Establishing new traditions

When something happens for the third time, does that make it a tradition?

I don’t even know now how it happened, but when Peter died two years ago, the house immediately started filling up with people – so many dear and kind friends, so many young people who had spent time as children or teenagers here, Peter’s friends, my friends, the boys’ friends, our friends. They took care of cooking, cleaning, washing, shopping, organizing; they took care of us. By the end of that November, of course, everyone had to return to their own lives, and I started learning to live quietly by myself with (at first) one cat.
When Christmas came only a few weeks later, it seemed, after Paddy brought the second cat, Hester, as a Christmas present for me and Ginevra, the house started filling up with people again. After our traditional Austrian Christmas with Peter’s family on the 24th, starting since then with a visit to the cemetery together, what used to be our somewhat chaotic English-speaking Christmas on the 25th became a gathering of friends – and it felt so good. That first Christmas without Peter turned out to be so enjoyable that everyone came back again last year, and that was so enjoyable too that we did it again this year. Being able to open up my house and turn over my kitchen to any friends who feel like cooking and gathering here feels like such a privilege, an amazing gift for which I am deeply grateful.

Just sitting there on Christmas day, surrounded by lovely people having all kinds of conversations, I thought again about how incredibly fortunate I am, especially to have so many wonderful young women in my life. As I have often said, as an old feminist I initially felt a bit disappointed to find myself the mother of two sons, but I learned fairly quickly that it is actually much better to have sons who get along well with girls. As my sons started bringing girls into my life, I was able to enjoy their company, appreciate their views, delight in all their accomplishments – yet without any of the tensions, conflicts and mutual disappointments that mothers and daughters so often have to deal with. And this happy advantage still continues. Some time ago, one of Christopher’s friends gave me one of the best compliments I have ever received, when she announced that one day she would have to marry Christopher so that she could have me as her mother-in-law. I promised her that she didn’t have to marry him, I would be pleased to be able to keep in her my life in any case. Since then I have been growing a circle of “quasi daughters-in-law” with or without a relationship to one of my sons. All these intelligent, interesting, thinking, creative young women, who have come into my life, inspire and encourage me and give me hope. Of course, not all of the young people I have come to depend on are women: my life also includes thoughtful, caring, generous young men – including my sons.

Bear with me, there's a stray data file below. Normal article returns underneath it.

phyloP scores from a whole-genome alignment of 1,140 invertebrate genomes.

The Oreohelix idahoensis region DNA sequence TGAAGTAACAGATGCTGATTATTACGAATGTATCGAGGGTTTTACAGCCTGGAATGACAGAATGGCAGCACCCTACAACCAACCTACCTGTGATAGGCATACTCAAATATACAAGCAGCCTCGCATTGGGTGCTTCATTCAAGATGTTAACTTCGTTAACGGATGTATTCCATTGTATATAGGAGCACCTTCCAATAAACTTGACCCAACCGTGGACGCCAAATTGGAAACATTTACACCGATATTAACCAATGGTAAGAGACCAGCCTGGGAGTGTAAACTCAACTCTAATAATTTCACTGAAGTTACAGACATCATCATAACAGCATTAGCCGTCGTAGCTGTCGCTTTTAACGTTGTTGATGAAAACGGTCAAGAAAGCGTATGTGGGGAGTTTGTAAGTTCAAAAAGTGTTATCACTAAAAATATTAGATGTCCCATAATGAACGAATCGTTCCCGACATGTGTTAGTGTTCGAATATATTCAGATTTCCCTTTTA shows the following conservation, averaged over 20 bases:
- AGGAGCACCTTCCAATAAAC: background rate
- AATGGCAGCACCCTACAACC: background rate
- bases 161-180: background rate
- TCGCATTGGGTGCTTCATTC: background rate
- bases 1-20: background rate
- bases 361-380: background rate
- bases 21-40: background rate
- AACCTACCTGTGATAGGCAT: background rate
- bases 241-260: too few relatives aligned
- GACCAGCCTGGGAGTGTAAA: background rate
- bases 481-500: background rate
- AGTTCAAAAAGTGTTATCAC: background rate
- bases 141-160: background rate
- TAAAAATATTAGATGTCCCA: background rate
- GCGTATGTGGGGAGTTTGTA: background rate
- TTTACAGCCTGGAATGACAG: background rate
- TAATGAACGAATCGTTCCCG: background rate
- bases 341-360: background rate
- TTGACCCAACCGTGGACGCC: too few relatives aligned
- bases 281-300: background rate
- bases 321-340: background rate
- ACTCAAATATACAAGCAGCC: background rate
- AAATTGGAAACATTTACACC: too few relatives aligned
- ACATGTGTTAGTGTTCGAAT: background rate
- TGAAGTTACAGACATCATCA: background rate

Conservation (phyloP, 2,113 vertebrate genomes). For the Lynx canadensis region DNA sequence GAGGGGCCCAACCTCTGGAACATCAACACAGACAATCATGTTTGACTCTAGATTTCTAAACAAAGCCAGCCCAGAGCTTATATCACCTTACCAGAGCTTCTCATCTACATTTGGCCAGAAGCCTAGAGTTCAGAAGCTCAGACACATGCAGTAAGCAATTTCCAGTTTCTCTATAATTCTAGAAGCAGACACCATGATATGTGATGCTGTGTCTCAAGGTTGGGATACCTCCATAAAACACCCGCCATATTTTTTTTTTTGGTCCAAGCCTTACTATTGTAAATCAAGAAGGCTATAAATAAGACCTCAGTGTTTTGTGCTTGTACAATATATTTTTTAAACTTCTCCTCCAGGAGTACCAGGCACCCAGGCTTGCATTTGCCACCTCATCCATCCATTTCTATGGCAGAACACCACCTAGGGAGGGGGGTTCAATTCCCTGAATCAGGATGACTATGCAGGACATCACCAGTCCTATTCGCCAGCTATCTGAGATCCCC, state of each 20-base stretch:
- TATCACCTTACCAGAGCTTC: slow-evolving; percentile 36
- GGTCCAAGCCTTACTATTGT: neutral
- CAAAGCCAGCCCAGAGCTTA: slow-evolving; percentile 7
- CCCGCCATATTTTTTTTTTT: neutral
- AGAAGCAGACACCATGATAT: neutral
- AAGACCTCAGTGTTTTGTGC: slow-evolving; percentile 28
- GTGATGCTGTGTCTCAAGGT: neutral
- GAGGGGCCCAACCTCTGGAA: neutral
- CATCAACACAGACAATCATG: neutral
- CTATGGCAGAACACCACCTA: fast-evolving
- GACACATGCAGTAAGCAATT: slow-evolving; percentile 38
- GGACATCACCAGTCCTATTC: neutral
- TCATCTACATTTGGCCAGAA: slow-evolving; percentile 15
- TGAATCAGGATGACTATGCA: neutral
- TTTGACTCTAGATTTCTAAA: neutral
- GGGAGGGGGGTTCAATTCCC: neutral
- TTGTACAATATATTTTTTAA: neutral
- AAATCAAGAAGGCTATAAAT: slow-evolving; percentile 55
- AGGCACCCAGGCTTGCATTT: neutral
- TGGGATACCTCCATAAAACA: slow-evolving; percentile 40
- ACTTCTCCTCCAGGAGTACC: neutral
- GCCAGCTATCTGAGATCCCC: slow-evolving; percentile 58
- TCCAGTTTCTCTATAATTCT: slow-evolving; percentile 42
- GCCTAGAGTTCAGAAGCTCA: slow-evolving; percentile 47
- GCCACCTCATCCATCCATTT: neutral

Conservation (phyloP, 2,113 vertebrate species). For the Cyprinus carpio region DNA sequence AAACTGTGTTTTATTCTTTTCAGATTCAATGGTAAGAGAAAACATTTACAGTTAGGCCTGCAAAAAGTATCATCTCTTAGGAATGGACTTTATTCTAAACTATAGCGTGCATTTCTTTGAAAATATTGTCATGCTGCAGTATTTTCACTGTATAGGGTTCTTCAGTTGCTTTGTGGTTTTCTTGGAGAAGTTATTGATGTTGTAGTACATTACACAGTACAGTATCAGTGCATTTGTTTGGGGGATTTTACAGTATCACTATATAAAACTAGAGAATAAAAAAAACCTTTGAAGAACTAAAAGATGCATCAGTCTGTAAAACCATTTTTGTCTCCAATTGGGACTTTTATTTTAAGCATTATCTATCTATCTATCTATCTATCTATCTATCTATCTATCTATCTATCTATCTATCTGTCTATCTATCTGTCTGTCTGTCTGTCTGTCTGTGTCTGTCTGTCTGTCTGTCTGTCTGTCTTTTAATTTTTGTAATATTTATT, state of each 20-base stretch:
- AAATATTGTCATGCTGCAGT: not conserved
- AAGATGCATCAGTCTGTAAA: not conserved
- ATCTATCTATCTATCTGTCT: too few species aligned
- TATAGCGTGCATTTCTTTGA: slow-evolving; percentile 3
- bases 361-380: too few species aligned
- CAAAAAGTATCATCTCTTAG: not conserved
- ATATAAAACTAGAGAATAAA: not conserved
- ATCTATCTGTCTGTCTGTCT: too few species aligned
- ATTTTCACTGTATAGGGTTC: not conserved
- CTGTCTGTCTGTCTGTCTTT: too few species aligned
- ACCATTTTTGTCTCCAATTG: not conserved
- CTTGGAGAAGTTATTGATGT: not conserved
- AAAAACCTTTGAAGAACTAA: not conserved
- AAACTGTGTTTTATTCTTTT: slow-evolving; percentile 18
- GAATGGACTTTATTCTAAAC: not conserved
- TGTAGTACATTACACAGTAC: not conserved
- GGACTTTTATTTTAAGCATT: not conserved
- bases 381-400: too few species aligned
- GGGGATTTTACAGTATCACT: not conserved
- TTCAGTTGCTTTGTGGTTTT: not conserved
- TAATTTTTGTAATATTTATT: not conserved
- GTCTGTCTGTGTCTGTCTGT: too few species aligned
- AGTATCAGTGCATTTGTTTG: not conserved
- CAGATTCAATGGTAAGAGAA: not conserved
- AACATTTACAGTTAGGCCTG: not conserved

After Peter died, I would not have imagined that I would end up enjoying Christmas this much. It still amazes me, but it is a new tradition I would like to continue now. I’m not quite sure how it might work next year, since Christopher, Paddy, Agnes and I plan to be in Albuquerque then, but since I will need someone to look after my cats, I’m thinking I’ll probably just leave my key here and let what ever happens happen. Somehow there is something very appealing about the thought of all these lovely people gathering at my house even if I’m not there. It is reassuring to imagine that my house is simply a good place to be.

A house full of people

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